The NGER Bill is a significant step towards the introduction of the future AETS, with the European experience during Phase 1 of the European Emissions Trading Scheme demonstrating the importance of the AETS being underpinned by robust data. The Government has announced its intention to use information reported under the NGER Bill to inform emissions liabilities, permit allocation and incentives for early abatement action under the AETS. On this basis, the importance of the reporting obligations imposed by the NGER Bill should not be understated.

The NGER Bill defers a number of the more detailed reporting requirements to later regulations. While some of these requirements relate to the mechanics of the reporting scheme, others such as the criteria for GHG projects represent significant policy decisions. Given that criteria for GHG projects may provide an early indication of likely accredited GHG reduction and offset activities under the future AETS, an early indication of the likely GHG project criteria will be important for investment planning.

The single national reporting system for GHG emissions and energy proposed by the NGER Bill is also a welcome move towards reducing the cost to business of complying with the myriad of current reporting schemes. Again, as a number of detailed reporting requirements have been deferred to later regulations, it is not yet clear whether the NGER Bill will actually deliver any significant cost reductions to business, and if it does, these may not be realised for some years while the NGER system in bedded down and the other schemes' reporting systems replaced.

One of the significant concerns which remains is the quality and quantity of the data that will be available and which will inform the Federal Government's decisions on caps and allocations under the AETS. If, as stated, it is intended that the AETS commence by 2011, those decisions will be taken in parallel with the implementation of the NGER system. In circumstances where:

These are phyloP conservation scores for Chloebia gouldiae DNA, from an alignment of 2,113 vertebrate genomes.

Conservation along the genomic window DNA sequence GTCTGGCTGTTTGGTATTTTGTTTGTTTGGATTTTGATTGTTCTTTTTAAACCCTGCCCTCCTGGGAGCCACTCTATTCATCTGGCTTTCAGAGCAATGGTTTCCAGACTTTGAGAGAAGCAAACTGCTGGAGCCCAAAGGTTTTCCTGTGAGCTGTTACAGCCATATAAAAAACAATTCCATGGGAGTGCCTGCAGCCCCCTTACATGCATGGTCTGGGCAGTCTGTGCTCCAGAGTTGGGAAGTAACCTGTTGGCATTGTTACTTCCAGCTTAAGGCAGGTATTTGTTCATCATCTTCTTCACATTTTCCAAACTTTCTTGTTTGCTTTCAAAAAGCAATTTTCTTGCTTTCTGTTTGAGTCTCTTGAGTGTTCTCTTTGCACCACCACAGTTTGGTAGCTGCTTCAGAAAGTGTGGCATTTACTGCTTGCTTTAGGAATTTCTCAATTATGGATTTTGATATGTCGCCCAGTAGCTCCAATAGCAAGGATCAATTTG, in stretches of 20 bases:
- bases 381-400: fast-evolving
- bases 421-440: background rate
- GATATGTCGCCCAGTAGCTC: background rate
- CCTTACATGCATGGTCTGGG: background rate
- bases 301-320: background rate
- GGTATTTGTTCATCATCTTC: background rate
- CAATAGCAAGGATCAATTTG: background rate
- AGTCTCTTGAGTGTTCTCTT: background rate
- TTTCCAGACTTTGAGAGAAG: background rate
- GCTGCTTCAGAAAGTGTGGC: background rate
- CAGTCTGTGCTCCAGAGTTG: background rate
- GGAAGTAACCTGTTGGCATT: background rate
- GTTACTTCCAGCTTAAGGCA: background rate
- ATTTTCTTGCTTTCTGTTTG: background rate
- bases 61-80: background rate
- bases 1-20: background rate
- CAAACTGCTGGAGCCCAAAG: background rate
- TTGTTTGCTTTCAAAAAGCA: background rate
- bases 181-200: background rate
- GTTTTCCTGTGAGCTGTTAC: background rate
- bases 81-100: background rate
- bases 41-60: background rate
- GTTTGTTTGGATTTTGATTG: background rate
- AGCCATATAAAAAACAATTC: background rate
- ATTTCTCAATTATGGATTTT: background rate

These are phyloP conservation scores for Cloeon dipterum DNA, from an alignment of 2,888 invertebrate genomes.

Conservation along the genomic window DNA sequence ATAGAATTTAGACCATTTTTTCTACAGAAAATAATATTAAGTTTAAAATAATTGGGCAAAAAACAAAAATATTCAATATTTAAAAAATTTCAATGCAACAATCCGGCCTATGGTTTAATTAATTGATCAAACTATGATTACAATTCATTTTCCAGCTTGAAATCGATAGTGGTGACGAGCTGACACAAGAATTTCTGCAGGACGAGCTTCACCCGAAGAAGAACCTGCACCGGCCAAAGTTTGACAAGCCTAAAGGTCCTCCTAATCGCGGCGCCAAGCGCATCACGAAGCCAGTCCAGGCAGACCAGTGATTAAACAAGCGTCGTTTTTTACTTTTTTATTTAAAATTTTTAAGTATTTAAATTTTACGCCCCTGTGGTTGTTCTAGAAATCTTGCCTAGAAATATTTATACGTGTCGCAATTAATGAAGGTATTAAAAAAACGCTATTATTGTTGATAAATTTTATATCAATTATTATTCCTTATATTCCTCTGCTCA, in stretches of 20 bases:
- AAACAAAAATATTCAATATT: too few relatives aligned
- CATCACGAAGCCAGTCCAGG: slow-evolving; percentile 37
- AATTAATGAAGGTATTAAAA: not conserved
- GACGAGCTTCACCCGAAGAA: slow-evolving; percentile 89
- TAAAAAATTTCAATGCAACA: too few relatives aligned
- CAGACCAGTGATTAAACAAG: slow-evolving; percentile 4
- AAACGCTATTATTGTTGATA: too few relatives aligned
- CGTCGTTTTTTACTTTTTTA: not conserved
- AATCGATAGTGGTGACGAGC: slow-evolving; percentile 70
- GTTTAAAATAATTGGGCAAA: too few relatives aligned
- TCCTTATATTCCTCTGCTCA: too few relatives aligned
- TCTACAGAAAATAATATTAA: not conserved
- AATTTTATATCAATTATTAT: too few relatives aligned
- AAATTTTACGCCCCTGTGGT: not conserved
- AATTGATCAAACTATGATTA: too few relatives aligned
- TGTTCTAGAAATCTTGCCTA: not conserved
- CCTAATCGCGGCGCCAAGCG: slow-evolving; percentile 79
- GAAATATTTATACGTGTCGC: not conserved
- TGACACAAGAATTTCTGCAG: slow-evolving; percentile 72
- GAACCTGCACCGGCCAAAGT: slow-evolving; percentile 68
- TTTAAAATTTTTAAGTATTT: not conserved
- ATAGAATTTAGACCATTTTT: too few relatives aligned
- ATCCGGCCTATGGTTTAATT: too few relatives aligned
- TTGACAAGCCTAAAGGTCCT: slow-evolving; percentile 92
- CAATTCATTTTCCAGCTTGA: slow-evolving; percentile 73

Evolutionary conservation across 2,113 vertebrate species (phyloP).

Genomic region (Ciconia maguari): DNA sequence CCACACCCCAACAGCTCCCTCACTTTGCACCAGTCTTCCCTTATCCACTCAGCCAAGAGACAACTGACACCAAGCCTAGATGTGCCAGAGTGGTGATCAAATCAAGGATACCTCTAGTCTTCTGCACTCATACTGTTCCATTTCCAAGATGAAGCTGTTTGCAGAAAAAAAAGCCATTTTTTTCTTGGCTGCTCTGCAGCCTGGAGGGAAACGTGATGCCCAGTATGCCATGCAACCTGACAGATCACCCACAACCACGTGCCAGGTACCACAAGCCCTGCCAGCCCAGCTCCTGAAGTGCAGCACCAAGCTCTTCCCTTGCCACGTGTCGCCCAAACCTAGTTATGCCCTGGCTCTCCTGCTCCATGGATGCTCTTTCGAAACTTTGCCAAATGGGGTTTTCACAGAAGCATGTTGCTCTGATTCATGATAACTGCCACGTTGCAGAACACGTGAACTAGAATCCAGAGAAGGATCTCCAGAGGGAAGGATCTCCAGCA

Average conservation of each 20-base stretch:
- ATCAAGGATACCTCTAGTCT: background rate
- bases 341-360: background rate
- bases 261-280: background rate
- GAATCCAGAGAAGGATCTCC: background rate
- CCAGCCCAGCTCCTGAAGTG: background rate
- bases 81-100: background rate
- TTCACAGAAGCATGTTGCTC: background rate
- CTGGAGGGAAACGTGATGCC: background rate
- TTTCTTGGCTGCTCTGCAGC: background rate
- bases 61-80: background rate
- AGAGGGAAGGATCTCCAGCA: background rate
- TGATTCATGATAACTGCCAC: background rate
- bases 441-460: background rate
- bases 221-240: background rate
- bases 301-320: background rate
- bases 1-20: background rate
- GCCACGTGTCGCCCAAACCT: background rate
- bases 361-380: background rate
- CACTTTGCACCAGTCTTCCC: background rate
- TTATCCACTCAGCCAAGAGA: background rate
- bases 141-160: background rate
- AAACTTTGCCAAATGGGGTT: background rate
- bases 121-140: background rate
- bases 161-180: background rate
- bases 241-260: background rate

• registered entities do not report their emissions for the first reporting period (1 July 2008 - 30 June 2009) until October 2009
  • the Greenhouse and Energy Data Officer will not publish the reported data for that period until February 2010
  • the Federal Government estimates that approximately 300 corporations will be caught by the NGER system who presently do not report their GHG emissions or energy consumption/production under any other scheme; and
  • the Minister for the Environment in the second reading speech for the NGER Bill stated that during the initial years of the NGER system, emphasis will be on building reporting capacity within registered corporations to achieve compliance, rather than enforcement - that is, trying to get robust data by educating registered entities about the scope of reporting,

there is a real risk that important aspects of the AETS, such as caps and permit allocations, will be based on something less than robust data, thus bringing with it the spectre of repeating the same mistake of the first phase of the EU ETS. This would be ironic having regard to the Federal Government's repeated statement that its caution in proceeding with an emissions trading system has been to avoid that very mistake in phase 1 of the EU ETS. If this was to occur with an AETS, the current proposed scheme would not permit that error to be remedied until the first five year "gateway" in 2016-2017, whereas the EU ETS was able to overcome that deficiency after only two years.

With a number of significant policy decisions relating to the scope of the reporting obligations yet to be announced, we wait to see how effectively the NGER Bill will operate as the intended foundation of the AETS.


1. "The Greenhouse Gas Protocol: A Corporate Accounting and Reporting Standard", describes scope 1 emissions as direct GHG emissions which occur from sources owned or controlled by the company, and scope 2 emissions as the GHG emissions from the generation of purchased electricity consumed by the company.

2. The Report of the Standing Committee on Environment, Communications, Information Technology and the Arts on the NGER Bill (September 2007) noted that the Bill did not oblige the Greenhouse and Energy Data Officer to provide the data to the States and recommended that the Bill be amended to mandate it.

The content of this article is intended to provide a general guide to the subject matter. Specialist advice should be sought about your specific circumstances.